Hello, everybody from Chile, Colorado. I thought this was a great time to talk about winter in Europe. Now the Europeans have lost their primary source of natural gas from Russia. And what they’ve been doing to this point is paying about ten times market price in order to fill up their storage.
The problem is that storage is just that, storage. It’s not even an emergency supply, it’s part of their normal supply system for the winter. So stuff comes in via pipe, and in the summer, demand is lower, and then in the winter, they get about two-thirds of their supply from pipe and about 1/3 from storage.
Well, they’ve lost half of the stuff that used to come in from pipe from the Russians. So they’re going to be drawing down more aggressively.
Next winter is going to be really ugly for Europe. And by the time we get to next winter, it’s going to be really ugly, because the pipes from Russia are in many cases now destroyed. And so they’re not going to be able to top off their storage at all without paying absolutely exorbitant prices.
Now, there are a couple of ways that you can kind of square the circle here. The first one is bring in natural gas from new sources. Now the pipes are all maxed out. So that has to be with liquefied form.
Normally natural gas is transported by pipe through fixed infrastructure. But you can, at the point of export, freeze the stuff into a liquid, and then load it onto a specialized tanker that then brings it into your consuming zone where it is offloaded, and re-gasified and then funneled back into your system normally.
Now, freezing a gas into a liquid form is as energy-intensive and as expensive as you might think. The Europeans get around that on the emission side by pretending that anything that happens with natural gas before it reaches Europe is not their problem, which is, you know, very par for the course when it comes to European data on carbon. And in terms of energy security, unless you sign a fixed-term contract, that’s usually ten or twenty years, you’re tapping what’s called the spot market. So just individual cargoes that are looking for a home, those tend to be far more expensive.
And the Europeans don’t want to commit to 20 years of natural gas from a source on the other side of the planet. So they’re trying to just have the spot market almost exclusively. And they’re having to pay the price for that. And that is part of the reason why European inflation is so much stronger in many cases than it is even in the United States.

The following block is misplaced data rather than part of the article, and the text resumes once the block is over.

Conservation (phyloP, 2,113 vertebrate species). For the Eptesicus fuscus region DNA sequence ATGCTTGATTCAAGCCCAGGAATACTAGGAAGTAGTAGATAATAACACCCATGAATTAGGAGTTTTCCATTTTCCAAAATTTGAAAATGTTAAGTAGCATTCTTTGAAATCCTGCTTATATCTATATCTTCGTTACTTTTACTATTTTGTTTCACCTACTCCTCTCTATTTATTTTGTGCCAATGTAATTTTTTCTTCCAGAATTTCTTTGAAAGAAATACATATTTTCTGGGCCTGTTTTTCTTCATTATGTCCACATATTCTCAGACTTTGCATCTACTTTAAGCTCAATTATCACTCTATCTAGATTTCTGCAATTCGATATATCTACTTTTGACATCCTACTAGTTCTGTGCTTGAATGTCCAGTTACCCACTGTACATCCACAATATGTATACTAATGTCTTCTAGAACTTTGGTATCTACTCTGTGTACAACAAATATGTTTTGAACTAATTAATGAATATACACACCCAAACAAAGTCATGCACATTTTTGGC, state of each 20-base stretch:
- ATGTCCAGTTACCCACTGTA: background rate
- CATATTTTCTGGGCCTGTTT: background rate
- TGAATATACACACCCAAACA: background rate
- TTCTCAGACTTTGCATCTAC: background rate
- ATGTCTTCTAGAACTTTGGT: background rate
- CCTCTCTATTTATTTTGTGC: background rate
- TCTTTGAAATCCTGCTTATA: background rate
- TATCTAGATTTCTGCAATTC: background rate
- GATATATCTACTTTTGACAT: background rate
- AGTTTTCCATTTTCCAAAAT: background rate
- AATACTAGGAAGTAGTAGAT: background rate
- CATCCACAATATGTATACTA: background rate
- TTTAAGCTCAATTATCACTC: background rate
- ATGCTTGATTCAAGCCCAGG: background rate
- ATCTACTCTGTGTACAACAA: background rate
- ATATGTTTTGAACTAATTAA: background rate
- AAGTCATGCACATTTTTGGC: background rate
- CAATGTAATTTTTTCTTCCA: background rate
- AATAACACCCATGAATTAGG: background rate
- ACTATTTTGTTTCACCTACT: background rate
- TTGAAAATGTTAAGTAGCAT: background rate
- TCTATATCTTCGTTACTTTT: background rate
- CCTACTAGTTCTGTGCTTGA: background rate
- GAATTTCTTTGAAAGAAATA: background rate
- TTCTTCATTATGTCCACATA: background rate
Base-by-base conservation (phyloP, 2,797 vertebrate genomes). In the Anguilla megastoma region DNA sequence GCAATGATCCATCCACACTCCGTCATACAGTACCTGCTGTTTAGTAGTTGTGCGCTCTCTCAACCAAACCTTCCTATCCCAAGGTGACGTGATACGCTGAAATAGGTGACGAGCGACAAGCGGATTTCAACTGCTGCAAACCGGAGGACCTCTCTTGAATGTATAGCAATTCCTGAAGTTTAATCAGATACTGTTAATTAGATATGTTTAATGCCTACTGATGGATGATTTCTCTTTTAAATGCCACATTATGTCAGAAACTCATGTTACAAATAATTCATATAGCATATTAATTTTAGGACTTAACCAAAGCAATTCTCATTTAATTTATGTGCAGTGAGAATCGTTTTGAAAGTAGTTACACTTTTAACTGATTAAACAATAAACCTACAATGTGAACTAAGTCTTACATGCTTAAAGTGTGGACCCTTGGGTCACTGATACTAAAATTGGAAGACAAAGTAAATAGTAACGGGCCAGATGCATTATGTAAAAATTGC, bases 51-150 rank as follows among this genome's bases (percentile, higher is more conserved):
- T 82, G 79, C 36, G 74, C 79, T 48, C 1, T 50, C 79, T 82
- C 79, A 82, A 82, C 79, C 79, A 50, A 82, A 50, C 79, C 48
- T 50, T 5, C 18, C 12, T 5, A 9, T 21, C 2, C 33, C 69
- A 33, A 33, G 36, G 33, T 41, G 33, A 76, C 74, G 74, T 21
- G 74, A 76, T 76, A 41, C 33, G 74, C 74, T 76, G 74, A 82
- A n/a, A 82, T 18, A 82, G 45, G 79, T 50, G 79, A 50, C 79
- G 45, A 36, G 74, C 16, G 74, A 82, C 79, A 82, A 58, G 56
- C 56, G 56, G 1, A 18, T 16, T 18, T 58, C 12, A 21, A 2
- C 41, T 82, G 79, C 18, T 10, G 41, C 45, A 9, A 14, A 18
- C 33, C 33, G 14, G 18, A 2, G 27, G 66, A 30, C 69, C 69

So that’s option one. They’ve been doing a lot of that. Option number two is to shut down demand, whether it’s demand destruction, or purposefully shutting things down, doesn’t really matter. The Europeans have chosen to largely remove natural gas from their industrial space. And so we are seeing huge amounts of industrial closures across the entire industrial space. And this has a lot of consequences.
So the Germans, for example, don’t think of energy in the way that most Americans do. We’re very agnostic about where we get our energy – so Mexico, Canada, Saudi Arabia, Venezuela, if we don’t think anyone is looking. The Germans need long-term contracts with state-owned suppliers, through fixed infrastructure, so they have a degree of stability in their supply. That is not an option right now, because a lot of the pipes are offline.
So when you shut down industrial infrastructure in demand in Germany, you’re talking about something that cuts to the core of their entire industrial model. Because that natural gas isn’t just part of their electricity system, it’s part of their petrochemical system, which is what makes their manufacturing sector possible. So in shutting all this stuff down, the Europeans are choosing, maybe not consciously, but they are choosing a general deindustrialization trend for the entire continent.
No one is making nitrogen-based fertilizer in Europe anymore. No one is smelting aluminum anymore. A lot of the steel foundries are shutting down, auto manufacturers already down by a quarter and is dropping fast. It’ll be gone in less than a year, because remember, next year, they’re gonna have even less to work with.
So we are looking at the collapse of not just the broader European economic model, but the specific German industrial model that allows things like BMWs to exist.
The problem they’re facing this winter is that even the normal backup plan of going to the United States for liquefied natural gas is not really an option. As you can see, it’s a little chilly here in Colorado, it’s chilly in Washington, it is chilly in Texas and Florida. Here, it’s four degrees this morning.
And if it’s cold in the United States, that means we need incrementally more natural gas in order to keep the heat on. And the only swing energy producer that the United States has in terms of power generation is natural gas. Coal is baseload, it takes too long to spin up and spin down. Same with nuclear for safety reasons. And solar and wind you can’t spin up, you get what the weather gives you. And that’s it.
Natural gas is our only flexible fuel source. And well we’re being flexible with it by using it right now. And that means it’s not available for the Europeans at the moment. Now, for the moment, the Europeans had been very lucky. They’re having one of the warmer winters on record even though the United States is having one of the colder ones. And that means they don’t need as much at this moment. But always remember bottom line, the infrastructure that allowed the Europeans to get to this level of storage and have this degree of supply is no longer there. So next winter is going to be far tougher.
And this winter even with high storage levels, and record low temperatures, and a lot of demand shut in, this is already the highest electricity and natural gas prices the Europeans have on record.